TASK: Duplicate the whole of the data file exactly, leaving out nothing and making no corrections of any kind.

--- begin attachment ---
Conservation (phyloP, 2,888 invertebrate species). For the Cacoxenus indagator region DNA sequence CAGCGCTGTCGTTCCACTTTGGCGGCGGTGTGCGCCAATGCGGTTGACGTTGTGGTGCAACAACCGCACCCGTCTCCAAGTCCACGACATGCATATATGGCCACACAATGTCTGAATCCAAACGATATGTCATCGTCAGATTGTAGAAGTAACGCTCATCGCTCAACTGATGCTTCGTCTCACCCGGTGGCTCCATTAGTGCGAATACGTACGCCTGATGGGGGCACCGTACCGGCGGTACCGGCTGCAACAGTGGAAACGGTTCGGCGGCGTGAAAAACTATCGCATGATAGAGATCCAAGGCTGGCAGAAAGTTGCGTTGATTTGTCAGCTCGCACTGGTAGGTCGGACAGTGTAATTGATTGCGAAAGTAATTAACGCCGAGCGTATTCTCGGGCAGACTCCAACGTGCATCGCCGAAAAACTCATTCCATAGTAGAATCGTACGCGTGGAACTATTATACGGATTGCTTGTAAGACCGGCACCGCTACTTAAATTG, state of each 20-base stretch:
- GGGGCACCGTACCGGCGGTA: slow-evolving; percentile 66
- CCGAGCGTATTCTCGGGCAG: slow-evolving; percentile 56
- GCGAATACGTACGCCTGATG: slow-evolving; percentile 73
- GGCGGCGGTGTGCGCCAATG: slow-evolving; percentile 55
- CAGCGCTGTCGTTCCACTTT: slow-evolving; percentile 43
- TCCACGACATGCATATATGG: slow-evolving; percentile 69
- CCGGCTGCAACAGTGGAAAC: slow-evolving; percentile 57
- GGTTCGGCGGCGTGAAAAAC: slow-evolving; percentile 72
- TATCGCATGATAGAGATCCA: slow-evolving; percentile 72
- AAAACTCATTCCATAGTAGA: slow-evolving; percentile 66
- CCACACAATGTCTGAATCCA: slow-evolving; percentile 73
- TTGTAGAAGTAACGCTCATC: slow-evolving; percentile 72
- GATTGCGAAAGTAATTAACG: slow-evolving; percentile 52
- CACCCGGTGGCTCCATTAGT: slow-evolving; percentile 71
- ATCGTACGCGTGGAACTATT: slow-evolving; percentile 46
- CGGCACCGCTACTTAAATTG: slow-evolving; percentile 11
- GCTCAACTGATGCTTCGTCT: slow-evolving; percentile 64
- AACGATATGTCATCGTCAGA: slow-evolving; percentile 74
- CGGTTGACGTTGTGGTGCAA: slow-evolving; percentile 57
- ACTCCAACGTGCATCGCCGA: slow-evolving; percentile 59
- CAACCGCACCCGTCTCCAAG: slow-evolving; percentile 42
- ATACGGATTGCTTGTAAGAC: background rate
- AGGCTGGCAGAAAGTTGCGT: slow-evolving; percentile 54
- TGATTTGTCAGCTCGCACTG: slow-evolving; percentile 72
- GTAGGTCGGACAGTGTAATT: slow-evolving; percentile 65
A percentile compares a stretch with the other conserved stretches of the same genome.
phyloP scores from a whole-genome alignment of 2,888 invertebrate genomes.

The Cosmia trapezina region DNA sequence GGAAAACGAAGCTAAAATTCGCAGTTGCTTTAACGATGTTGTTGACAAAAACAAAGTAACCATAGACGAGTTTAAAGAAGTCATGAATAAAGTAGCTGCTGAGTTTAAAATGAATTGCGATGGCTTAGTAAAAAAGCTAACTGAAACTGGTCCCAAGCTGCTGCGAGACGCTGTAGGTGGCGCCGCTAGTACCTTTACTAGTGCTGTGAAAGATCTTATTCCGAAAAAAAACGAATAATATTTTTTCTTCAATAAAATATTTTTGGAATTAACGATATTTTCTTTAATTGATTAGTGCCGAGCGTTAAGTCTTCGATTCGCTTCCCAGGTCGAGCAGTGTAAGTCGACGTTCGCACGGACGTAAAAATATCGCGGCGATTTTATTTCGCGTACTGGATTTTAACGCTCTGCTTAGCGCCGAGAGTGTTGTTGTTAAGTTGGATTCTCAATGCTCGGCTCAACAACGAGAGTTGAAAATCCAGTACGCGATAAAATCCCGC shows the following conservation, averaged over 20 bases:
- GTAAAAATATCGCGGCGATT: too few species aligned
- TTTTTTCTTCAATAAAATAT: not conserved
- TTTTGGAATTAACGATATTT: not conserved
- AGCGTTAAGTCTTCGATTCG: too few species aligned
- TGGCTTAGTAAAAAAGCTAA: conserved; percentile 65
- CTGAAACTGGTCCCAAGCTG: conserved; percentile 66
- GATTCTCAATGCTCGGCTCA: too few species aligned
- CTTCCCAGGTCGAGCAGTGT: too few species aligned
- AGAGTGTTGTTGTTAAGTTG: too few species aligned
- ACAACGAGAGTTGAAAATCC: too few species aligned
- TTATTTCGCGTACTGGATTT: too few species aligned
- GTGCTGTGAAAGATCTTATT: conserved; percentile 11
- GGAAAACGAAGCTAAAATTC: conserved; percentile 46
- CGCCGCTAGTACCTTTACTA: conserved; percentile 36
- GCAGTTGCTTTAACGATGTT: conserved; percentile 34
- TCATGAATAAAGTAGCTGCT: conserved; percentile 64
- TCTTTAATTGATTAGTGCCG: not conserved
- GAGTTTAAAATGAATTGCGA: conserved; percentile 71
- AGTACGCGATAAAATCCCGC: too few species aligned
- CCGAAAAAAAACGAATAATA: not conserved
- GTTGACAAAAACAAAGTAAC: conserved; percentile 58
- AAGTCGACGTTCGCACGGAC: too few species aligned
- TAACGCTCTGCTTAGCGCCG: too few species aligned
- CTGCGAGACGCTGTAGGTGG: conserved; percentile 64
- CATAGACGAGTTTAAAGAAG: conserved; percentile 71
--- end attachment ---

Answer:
Conservation (phyloP, 2,888 invertebrate species). For the Cacoxenus indagator region DNA sequence CAGCGCTGTCGTTCCACTTTGGCGGCGGTGTGCGCCAATGCGGTTGACGTTGTGGTGCAACAACCGCACCCGTCTCCAAGTCCACGACATGCATATATGGCCACACAATGTCTGAATCCAAACGATATGTCATCGTCAGATTGTAGAAGTAACGCTCATCGCTCAACTGATGCTTCGTCTCACCCGGTGGCTCCATTAGTGCGAATACGTACGCCTGATGGGGGCACCGTACCGGCGGTACCGGCTGCAACAGTGGAAACGGTTCGGCGGCGTGAAAAACTATCGCATGATAGAGATCCAAGGCTGGCAGAAAGTTGCGTTGATTTGTCAGCTCGCACTGGTAGGTCGGACAGTGTAATTGATTGCGAAAGTAATTAACGCCGAGCGTATTCTCGGGCAGACTCCAACGTGCATCGCCGAAAAACTCATTCCATAGTAGAATCGTACGCGTGGAACTATTATACGGATTGCTTGTAAGACCGGCACCGCTACTTAAATTG, state of each 20-base stretch:
- GGGGCACCGTACCGGCGGTA: slow-evolving; percentile 66
- CCGAGCGTATTCTCGGGCAG: slow-evolving; percentile 56
- GCGAATACGTACGCCTGATG: slow-evolving; percentile 73
- GGCGGCGGTGTGCGCCAATG: slow-evolving; percentile 55
- CAGCGCTGTCGTTCCACTTT: slow-evolving; percentile 43
- TCCACGACATGCATATATGG: slow-evolving; percentile 69
- CCGGCTGCAACAGTGGAAAC: slow-evolving; percentile 57
- GGTTCGGCGGCGTGAAAAAC: slow-evolving; percentile 72
- TATCGCATGATAGAGATCCA: slow-evolving; percentile 72
- AAAACTCATTCCATAGTAGA: slow-evolving; percentile 66
- CCACACAATGTCTGAATCCA: slow-evolving; percentile 73
- TTGTAGAAGTAACGCTCATC: slow-evolving; percentile 72
- GATTGCGAAAGTAATTAACG: slow-evolving; percentile 52
- CACCCGGTGGCTCCATTAGT: slow-evolving; percentile 71
- ATCGTACGCGTGGAACTATT: slow-evolving; percentile 46
- CGGCACCGCTACTTAAATTG: slow-evolving; percentile 11
- GCTCAACTGATGCTTCGTCT: slow-evolving; percentile 64
- AACGATATGTCATCGTCAGA: slow-evolving; percentile 74
- CGGTTGACGTTGTGGTGCAA: slow-evolving; percentile 57
- ACTCCAACGTGCATCGCCGA: slow-evolving; percentile 59
- CAACCGCACCCGTCTCCAAG: slow-evolving; percentile 42
- ATACGGATTGCTTGTAAGAC: background rate
- AGGCTGGCAGAAAGTTGCGT: slow-evolving; percentile 54
- TGATTTGTCAGCTCGCACTG: slow-evolving; percentile 72
- GTAGGTCGGACAGTGTAATT: slow-evolving; percentile 65
A percentile compares a stretch with the other conserved stretches of the same genome.
phyloP scores from a whole-genome alignment of 2,888 invertebrate genomes.

The Cosmia trapezina region DNA sequence GGAAAACGAAGCTAAAATTCGCAGTTGCTTTAACGATGTTGTTGACAAAAACAAAGTAACCATAGACGAGTTTAAAGAAGTCATGAATAAAGTAGCTGCTGAGTTTAAAATGAATTGCGATGGCTTAGTAAAAAAGCTAACTGAAACTGGTCCCAAGCTGCTGCGAGACGCTGTAGGTGGCGCCGCTAGTACCTTTACTAGTGCTGTGAAAGATCTTATTCCGAAAAAAAACGAATAATATTTTTTCTTCAATAAAATATTTTTGGAATTAACGATATTTTCTTTAATTGATTAGTGCCGAGCGTTAAGTCTTCGATTCGCTTCCCAGGTCGAGCAGTGTAAGTCGACGTTCGCACGGACGTAAAAATATCGCGGCGATTTTATTTCGCGTACTGGATTTTAACGCTCTGCTTAGCGCCGAGAGTGTTGTTGTTAAGTTGGATTCTCAATGCTCGGCTCAACAACGAGAGTTGAAAATCCAGTACGCGATAAAATCCCGC shows the following conservation, averaged over 20 bases:
- GTAAAAATATCGCGGCGATT: too few species aligned
- TTTTTTCTTCAATAAAATAT: not conserved
- TTTTGGAATTAACGATATTT: not conserved
- AGCGTTAAGTCTTCGATTCG: too few species aligned
- TGGCTTAGTAAAAAAGCTAA: conserved; percentile 65
- CTGAAACTGGTCCCAAGCTG: conserved; percentile 66
- GATTCTCAATGCTCGGCTCA: too few species aligned
- CTTCCCAGGTCGAGCAGTGT: too few species aligned
- AGAGTGTTGTTGTTAAGTTG: too few species aligned
- ACAACGAGAGTTGAAAATCC: too few species aligned
- TTATTTCGCGTACTGGATTT: too few species aligned
- GTGCTGTGAAAGATCTTATT: conserved; percentile 11
- GGAAAACGAAGCTAAAATTC: conserved; percentile 46
- CGCCGCTAGTACCTTTACTA: conserved; percentile 36
- GCAGTTGCTTTAACGATGTT: conserved; percentile 34
- TCATGAATAAAGTAGCTGCT: conserved; percentile 64
- TCTTTAATTGATTAGTGCCG: not conserved
- GAGTTTAAAATGAATTGCGA: conserved; percentile 71
- AGTACGCGATAAAATCCCGC: too few species aligned
- CCGAAAAAAAACGAATAATA: not conserved
- GTTGACAAAAACAAAGTAAC: conserved; percentile 58
- AAGTCGACGTTCGCACGGAC: too few species aligned
- TAACGCTCTGCTTAGCGCCG: too few species aligned
- CTGCGAGACGCTGTAGGTGG: conserved; percentile 64
- CATAGACGAGTTTAAAGAAG: conserved; percentile 71